Anti-money laundering efforts could become more effective by introducing a European whistleblower reward program and possibly by more strictly monitoring the use of non-disclosure agreements for employees as well as longer cooling off periods during which staff members quitting regulatory agencies are not permitted to be recruited by any financial firm they have previously monitored. These are recommendations presented by the authors of the new SNS report Money Laundering and Whistleblowers.
Money laundering is estimated to annually amount to between 2 and 5 percent of global GDP. In addition, less than 1 percent of proceeds laundered via the financial system are seized and frozen by regulatory and law enforcement agencies. This is highly problematic since money laundering has significant adverse effects on society.
“Money laundering enables criminals to enjoy the proceeds of crime, thus creating a basis for further illegal activities. Furthermore, it facilitates government corruption and plays an essential role in funding terrorist organizations,” says Giancarlo Spagnolo, professor of economics at SITE, Stockholm School of Economics, and author of the SNS report Money Laundering and Whistleblowers.
The Financial Action Task Force (FATF), the global money laundering and terrorist financing watchdog, has since 1990 issued recommendations on how to combat money laundering. Despite lacking any legal standing internationally, the FATF has managed to achieve broad compliance among its over 180 member countries. However, its effectiveness has been called into question by some previous evaluations mentioned in this report.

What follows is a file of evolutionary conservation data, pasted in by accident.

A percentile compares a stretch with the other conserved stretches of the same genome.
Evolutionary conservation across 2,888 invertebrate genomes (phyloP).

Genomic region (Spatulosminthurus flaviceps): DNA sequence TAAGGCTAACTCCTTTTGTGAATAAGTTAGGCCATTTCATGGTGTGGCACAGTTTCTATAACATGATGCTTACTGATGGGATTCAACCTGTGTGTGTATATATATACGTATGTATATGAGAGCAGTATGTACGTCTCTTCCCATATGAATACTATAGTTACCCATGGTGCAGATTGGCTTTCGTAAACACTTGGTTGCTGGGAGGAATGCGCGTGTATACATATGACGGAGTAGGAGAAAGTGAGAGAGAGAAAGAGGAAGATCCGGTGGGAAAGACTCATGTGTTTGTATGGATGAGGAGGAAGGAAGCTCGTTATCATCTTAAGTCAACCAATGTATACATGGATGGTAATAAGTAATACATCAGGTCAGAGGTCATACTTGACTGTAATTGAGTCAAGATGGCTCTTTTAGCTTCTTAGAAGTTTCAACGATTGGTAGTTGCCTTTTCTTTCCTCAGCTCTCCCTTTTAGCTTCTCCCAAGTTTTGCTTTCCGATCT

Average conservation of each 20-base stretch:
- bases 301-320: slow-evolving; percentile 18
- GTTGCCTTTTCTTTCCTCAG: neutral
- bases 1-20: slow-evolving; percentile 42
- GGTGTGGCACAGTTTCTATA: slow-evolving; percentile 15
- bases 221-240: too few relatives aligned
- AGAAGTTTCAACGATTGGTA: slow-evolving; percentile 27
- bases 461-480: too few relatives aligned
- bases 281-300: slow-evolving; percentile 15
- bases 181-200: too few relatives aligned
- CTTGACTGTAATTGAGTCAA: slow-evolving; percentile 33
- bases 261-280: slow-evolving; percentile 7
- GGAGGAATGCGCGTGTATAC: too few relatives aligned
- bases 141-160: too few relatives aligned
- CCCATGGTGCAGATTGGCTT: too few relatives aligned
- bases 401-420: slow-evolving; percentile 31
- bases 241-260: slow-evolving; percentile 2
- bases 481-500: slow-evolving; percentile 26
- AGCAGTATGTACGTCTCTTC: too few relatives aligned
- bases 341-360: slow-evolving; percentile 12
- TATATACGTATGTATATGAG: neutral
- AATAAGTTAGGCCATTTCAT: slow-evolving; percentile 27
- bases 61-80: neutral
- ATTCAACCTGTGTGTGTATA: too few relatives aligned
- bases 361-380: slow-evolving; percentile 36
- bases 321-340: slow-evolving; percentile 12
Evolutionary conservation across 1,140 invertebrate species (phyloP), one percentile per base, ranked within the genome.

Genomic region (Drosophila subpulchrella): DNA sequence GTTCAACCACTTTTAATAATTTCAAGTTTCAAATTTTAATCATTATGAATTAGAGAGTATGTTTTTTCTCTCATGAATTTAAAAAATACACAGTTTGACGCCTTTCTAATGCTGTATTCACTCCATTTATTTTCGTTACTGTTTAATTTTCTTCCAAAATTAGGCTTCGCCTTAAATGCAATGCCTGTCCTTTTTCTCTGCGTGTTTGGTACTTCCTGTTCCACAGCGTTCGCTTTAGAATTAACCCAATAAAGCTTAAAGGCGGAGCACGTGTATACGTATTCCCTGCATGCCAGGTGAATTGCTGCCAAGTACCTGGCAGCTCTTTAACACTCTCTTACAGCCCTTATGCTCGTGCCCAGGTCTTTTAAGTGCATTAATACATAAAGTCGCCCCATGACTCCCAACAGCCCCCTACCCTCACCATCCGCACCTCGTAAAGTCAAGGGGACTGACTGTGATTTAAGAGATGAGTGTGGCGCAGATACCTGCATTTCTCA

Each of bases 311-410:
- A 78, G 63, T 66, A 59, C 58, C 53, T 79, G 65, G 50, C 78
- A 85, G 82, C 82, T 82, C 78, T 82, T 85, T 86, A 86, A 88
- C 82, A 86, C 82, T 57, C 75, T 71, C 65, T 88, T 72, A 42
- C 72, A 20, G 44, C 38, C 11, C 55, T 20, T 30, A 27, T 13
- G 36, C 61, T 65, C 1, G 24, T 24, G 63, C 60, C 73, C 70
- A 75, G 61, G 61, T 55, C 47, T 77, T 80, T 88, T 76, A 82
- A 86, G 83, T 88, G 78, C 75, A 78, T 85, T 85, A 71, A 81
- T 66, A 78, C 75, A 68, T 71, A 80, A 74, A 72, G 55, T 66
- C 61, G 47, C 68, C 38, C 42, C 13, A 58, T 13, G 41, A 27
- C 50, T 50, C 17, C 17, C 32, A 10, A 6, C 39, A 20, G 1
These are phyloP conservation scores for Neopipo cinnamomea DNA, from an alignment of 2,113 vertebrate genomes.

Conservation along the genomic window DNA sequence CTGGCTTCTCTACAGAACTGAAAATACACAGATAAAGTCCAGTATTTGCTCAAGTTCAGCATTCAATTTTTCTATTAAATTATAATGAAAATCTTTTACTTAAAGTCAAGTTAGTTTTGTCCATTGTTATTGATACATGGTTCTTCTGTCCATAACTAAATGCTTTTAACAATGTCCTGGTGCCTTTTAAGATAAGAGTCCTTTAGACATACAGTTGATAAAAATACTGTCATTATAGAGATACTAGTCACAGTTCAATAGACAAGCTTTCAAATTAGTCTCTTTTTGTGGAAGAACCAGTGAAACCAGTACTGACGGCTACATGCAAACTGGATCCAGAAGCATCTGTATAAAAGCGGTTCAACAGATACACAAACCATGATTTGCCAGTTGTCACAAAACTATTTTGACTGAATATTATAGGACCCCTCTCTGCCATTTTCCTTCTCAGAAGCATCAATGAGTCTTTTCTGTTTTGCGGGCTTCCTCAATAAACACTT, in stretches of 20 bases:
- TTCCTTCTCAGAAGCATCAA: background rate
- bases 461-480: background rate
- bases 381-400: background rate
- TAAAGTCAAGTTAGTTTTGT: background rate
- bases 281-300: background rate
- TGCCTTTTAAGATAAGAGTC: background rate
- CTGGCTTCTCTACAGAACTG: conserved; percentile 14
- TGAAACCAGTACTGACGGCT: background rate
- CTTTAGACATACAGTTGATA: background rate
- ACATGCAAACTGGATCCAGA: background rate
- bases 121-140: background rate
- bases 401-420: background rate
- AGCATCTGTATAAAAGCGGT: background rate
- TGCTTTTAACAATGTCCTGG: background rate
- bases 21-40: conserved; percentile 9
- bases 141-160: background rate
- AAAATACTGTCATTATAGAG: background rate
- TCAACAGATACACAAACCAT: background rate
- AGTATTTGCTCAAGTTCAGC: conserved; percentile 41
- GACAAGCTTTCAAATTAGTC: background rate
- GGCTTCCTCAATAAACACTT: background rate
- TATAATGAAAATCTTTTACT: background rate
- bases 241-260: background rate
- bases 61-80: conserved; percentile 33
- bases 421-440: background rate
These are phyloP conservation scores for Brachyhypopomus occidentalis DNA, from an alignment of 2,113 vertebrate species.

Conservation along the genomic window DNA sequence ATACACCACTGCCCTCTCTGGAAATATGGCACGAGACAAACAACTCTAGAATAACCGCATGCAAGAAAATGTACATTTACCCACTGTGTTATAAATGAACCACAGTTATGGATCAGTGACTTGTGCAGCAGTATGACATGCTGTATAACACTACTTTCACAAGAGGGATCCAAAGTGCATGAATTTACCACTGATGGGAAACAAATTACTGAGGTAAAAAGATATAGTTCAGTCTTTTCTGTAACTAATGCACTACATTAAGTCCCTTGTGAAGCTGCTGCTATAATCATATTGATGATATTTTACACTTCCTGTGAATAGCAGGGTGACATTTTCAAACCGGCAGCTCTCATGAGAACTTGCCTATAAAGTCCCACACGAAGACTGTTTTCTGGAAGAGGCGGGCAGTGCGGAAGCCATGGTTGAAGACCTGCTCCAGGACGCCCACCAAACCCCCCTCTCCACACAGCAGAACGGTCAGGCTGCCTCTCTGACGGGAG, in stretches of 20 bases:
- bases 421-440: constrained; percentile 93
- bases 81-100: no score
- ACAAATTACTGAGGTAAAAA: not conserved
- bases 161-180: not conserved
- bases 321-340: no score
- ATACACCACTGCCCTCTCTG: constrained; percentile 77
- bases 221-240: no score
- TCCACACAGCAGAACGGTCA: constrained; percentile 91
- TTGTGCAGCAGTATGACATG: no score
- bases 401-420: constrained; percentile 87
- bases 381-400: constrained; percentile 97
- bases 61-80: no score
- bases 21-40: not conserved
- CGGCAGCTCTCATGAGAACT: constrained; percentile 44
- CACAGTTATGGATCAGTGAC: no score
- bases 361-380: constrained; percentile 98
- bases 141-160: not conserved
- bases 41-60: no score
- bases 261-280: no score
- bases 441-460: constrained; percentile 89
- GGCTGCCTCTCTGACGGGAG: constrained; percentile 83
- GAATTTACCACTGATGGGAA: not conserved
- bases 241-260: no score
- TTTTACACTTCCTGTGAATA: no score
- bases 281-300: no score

Spagnolo and his co-author Theo Nyreröd, Ph.D. candidate at Brunel Law School, suggest following the United States’ lead by introducing whistleblower reward programs that effectively take advantage of already informed employees to reduce the information gap between, on the one hand, financial institutions and, on the other hand, supervisory authorities and law enforcement agencies. The authors review both experiences from using reward programs in the United States as well as evidence from academic research to highlight the cost-effectiveness of this supervisory tool.
“Evidence suggests that whistleblower reward programs do increase the number of claims received by enforcement agencies and that these programs are cost-effective,” says Theo Nyreröd.
Spagnolo and Nyreröd propose introducing a centralized EU-wide supervisor to manage the whistleblower reward program in potentially severe cases. Minor cases of greater local relevance, on the other hand, could be handled by local supervisors in coordination with the EU-wide supervisor.
The authors also point out the risk of abuse of non-disclosure agreements with employees, and the so-called revolving doors between supervisory agencies and financial institutions as a problem.
“Even though there may be some benefits—such as maintaining regulators’ staff expertise—it is necessary to consider potential negative costs in terms of regulatory incentives and enforcement effectiveness,” says Giancarlo Spagnolo.
Hence, he and Nyreröd recommend considering an increase in current cooling off periods during which regulatory staff who leave cannot take positions in regulated entities.